Frequently asked questions
What is human rights law?
Human Rights Law is a broad area of law that prohibits discrimination or adverse treatment on the basis of certain inherent characteristics. These include race, sex, nationality, ethnicity, language, religion, family status, sexual or gender orientation, gender identity, Indigenous identity, or any other status. In Canada, Human Rights Law is regulated both by the federal government and the laws of each province.
What kind of conduct is regulated by human rights law in B.C.?
The British Columbia Human Rights Code applies to all businesses, agencies and services in B.C. except those regulated by the federal government. All people are protected from discrimination at work, in a store or restaurant, in a residential tenancy or in accessing services customarily available to the public on the basis of what are called “protected characteristics”. These include age, race, sex, ancestry, colour, family status, religion or religious belief, gender identity or expression, mental or physical disability, Indigenous identity, political belief and sexual orientation. In the area of tenancy discrimination on the basis of source of income is also prohibited.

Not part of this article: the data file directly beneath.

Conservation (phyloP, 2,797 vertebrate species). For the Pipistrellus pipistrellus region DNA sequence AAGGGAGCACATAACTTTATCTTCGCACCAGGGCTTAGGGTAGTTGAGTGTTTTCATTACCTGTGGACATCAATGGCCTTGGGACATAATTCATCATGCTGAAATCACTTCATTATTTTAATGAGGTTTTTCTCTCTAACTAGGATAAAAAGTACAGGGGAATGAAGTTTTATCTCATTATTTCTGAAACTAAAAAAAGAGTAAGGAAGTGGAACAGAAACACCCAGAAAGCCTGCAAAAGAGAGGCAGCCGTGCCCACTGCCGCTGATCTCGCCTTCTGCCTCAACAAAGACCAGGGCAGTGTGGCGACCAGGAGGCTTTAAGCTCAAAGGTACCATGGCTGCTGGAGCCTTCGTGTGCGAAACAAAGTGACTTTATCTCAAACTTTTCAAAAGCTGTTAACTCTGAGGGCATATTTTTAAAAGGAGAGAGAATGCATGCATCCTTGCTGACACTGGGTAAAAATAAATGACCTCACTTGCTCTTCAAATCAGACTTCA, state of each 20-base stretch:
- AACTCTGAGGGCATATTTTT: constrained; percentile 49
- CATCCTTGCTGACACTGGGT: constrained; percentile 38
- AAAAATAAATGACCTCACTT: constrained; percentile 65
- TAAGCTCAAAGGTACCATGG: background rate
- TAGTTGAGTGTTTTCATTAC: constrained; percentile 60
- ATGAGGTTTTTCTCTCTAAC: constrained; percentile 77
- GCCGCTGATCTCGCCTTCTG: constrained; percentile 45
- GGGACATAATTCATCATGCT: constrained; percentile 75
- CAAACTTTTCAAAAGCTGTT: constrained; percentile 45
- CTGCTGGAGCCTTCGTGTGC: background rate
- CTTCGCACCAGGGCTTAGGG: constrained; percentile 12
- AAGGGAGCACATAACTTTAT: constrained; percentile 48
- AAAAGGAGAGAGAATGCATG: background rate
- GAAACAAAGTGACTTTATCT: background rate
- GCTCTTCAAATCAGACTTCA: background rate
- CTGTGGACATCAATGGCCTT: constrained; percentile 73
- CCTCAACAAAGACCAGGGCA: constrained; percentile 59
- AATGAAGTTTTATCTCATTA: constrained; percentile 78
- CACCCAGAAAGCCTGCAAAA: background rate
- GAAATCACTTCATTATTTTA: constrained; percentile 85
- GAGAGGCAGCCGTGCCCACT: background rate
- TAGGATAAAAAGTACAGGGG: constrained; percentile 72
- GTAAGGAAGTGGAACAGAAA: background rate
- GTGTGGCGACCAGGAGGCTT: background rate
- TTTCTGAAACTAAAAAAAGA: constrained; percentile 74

How do I pursue a complaint in the BC Human Rights Tribunal?
If you believe that you have been discriminated against on the basis of a protected characteristic you have the right to file a complaint with the Human Rights Tribunal within one year of the last experience of discrimination. If the complaint is accepted by the Tribunal there is an opportunity to resolve the complaint through mediation or, if mediation is unsuccessful or inappropriate, though a full hearing where evidence is presented.
What kinds of remedies can be awarded for breaches of human rights?
The BC Human Rights Tribunal has broad powers to remedy instances of discrimination contrary to the Code. It can order that an offending party cease and desist in its conduct, impose steps or programs to address the discrimination, compensate a claimant for lost wages and expenses and provide compensation for injury to dignity, feelings and self respect resulting from the discrimination.
What is “the duty to accommodate” mean for employers?
Human rights law prohibits discrimination on the basis of physical or mental disability. If an employee suffers from such a disability to the extent that it affects their ability to fulfil her job duties, the employer is required to accommodate that employee up to the point of undue hardship. This means that employers must make reasonable attempts to modify the work site, the nature of the duties to be performed or change certain conditions or hours of work so as to allow the employee to continue to work.